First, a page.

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Lisa Gautier believes she may have found the perfect material to sop up spilled oil, if only people would get over what she calls the "yuck factor."

The material is natural, plentiful and free because it's "dangling in front of your eyeballs," says Gautier.

This perfect material is human hair.

Gautier, head of San Francisco-based charity Matter of Trust, has a mission to gather the hair cut and swept up in beauty salons, and turn it into mats and booms that absorb and contain oil spills.

"It's so magically fast, and much better than the nylon-based products," Gautier said. "There's so much surface area on hair, so many nooks and crannies."

However, an aversion to handling waste hair has kept hair mats in relative obscurity since they were invented by Alabama hair stylist Phil McCrory in 1990, says Gautier.

"There is a yuck factor in working with human hair," she says.

Donors sign up

That may be about to change, thanks to the Gulf of Mexico oil spill. Since BP's well began spewing 5,000 barrels a day, Matter of Trust has signed up 90,000 donors, up from 35,000 last month.

'I have all these people dealing with oil spill cleanups, which is really yucky, and they're afraid of the hair.' —Lisa Gautier

From Florida to Louisiana, environmental organizations and individuals are holding "boom-construction" parties, where human hair is stuffed into nylon pantyhose to make kilometres of oil-containing booms.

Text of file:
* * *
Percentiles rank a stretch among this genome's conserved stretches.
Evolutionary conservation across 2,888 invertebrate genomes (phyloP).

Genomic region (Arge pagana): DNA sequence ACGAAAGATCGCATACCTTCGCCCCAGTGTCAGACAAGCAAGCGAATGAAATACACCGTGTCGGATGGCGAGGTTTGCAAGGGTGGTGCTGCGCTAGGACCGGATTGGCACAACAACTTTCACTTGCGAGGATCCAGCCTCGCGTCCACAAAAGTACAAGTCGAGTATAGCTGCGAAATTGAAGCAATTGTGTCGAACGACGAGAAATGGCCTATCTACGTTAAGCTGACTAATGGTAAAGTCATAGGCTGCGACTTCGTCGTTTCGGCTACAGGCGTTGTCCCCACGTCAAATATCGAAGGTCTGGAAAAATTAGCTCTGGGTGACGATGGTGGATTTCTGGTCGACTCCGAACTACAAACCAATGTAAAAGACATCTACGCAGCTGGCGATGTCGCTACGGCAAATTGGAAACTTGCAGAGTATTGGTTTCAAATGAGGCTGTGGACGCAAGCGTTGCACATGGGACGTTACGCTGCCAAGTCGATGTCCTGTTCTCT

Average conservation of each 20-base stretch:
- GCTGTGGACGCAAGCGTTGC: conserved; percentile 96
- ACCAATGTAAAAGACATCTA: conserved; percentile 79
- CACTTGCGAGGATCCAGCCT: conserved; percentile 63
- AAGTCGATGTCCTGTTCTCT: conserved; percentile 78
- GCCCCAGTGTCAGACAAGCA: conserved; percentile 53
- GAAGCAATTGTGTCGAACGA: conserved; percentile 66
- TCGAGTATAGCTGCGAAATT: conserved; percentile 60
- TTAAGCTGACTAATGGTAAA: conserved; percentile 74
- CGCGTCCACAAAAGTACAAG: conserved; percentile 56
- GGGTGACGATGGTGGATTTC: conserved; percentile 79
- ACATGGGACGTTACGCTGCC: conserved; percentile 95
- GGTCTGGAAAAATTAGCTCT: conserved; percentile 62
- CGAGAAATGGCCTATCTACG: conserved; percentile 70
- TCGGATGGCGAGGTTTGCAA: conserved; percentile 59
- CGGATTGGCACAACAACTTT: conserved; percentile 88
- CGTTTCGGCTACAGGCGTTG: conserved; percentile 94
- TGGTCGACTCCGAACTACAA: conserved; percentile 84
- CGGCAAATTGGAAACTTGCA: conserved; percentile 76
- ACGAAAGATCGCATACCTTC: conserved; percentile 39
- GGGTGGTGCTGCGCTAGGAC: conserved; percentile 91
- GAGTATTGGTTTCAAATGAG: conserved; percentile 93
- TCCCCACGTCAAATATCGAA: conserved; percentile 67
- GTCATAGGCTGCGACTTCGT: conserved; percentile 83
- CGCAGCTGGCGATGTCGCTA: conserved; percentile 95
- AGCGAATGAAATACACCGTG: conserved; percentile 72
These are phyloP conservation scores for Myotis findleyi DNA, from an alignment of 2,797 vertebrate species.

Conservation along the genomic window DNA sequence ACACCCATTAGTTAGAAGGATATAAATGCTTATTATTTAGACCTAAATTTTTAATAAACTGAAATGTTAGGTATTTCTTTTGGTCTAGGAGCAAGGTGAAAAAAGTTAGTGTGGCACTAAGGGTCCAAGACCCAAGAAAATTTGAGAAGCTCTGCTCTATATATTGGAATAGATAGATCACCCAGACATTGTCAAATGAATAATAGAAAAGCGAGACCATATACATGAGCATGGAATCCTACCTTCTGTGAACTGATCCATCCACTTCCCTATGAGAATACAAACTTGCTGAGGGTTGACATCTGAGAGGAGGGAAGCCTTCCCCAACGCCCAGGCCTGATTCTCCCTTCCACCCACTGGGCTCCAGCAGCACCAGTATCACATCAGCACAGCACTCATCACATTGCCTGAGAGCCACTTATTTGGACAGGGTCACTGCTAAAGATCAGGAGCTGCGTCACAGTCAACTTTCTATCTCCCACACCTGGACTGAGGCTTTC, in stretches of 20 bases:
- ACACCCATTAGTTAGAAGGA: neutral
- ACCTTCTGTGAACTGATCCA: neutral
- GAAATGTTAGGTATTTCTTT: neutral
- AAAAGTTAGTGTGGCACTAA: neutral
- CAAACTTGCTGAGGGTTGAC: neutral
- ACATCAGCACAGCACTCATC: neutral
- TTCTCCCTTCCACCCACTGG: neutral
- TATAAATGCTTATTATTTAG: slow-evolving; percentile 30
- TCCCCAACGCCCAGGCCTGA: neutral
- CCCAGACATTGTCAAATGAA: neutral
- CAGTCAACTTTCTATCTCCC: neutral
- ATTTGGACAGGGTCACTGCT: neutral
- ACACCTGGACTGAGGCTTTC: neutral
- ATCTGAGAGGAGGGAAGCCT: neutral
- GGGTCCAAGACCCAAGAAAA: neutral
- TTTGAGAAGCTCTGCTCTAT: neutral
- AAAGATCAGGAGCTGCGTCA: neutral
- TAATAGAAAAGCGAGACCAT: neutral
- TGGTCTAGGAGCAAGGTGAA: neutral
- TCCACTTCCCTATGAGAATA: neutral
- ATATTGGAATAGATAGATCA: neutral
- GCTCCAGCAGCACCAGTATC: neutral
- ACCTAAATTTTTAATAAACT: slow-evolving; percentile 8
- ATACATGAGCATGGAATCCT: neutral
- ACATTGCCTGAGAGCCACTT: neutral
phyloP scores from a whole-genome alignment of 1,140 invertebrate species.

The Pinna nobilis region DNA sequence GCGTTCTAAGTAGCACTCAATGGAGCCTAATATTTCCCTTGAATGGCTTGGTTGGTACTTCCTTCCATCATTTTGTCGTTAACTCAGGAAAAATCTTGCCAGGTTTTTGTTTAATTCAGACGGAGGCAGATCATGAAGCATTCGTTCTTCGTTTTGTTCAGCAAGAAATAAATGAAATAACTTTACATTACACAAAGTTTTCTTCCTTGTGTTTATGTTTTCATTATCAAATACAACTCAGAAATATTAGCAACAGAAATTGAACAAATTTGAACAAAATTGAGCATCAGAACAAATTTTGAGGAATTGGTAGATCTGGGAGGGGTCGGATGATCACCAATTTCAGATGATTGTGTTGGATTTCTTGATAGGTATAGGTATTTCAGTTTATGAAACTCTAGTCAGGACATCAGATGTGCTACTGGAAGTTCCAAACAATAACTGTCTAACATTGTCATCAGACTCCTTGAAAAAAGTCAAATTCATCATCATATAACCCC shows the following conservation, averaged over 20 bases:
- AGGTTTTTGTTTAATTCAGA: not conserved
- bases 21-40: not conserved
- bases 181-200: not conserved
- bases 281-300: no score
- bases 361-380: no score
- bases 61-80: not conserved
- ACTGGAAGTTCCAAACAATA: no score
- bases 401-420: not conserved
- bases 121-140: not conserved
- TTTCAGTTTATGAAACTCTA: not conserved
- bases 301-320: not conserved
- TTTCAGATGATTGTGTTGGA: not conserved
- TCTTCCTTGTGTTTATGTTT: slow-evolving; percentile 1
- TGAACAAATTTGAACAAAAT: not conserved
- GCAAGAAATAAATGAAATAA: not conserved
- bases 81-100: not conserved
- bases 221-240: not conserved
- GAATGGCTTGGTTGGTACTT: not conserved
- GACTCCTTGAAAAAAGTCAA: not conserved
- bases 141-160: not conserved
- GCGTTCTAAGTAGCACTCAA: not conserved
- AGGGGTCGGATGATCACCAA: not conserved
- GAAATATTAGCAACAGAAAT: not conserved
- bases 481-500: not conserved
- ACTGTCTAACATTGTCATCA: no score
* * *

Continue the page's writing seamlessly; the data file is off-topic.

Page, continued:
Hosiery companies have got on board, with Hanes donating 50,000 pairs of pantyhose. At least 15 hair collection sites have been set up in the Gulf Coast region.

And Canadians are getting involved too.

Toronto-based Green Circle Salons held a hair collection event this week and plans to ship about 450 kilograms of clippings to New Orleans, where volunteers will turn the tresses into oil booms.

"Hair attracts oil and it repels water, and it's a natural material that's otherwise going into landfills so we see the opportunity to divert it into something that is more sustainable and that makes sense," said Shane Price, president of Green Circle, which provides environmental consulting to beauty establishments.

Beauty supply firm Redken is picking up the costs of transport, and Price plans to purchase carbon offsets for the shipping factor.

"Personally, I look at it as a hair fibre, and that removes the yuck factor," said Price, who gets why people think hairbooms may look gross. "To me it just feels like a fibre because it's all cut into short pieces."

Gautier also understands that many people are grossed out.

'Giant hair sausage'

One hair-boom maker told the New York Times the result looks like "a giant hair sausage. It's very nasty looking."

But Gautier is hoping they can get over it.

"I have all these people dealing with oil spill cleanups, which is really yucky, and they're afraid of the hair," she says with a chuckle. "I'm like, C'mon everyone. Reach up and touch the top of your head."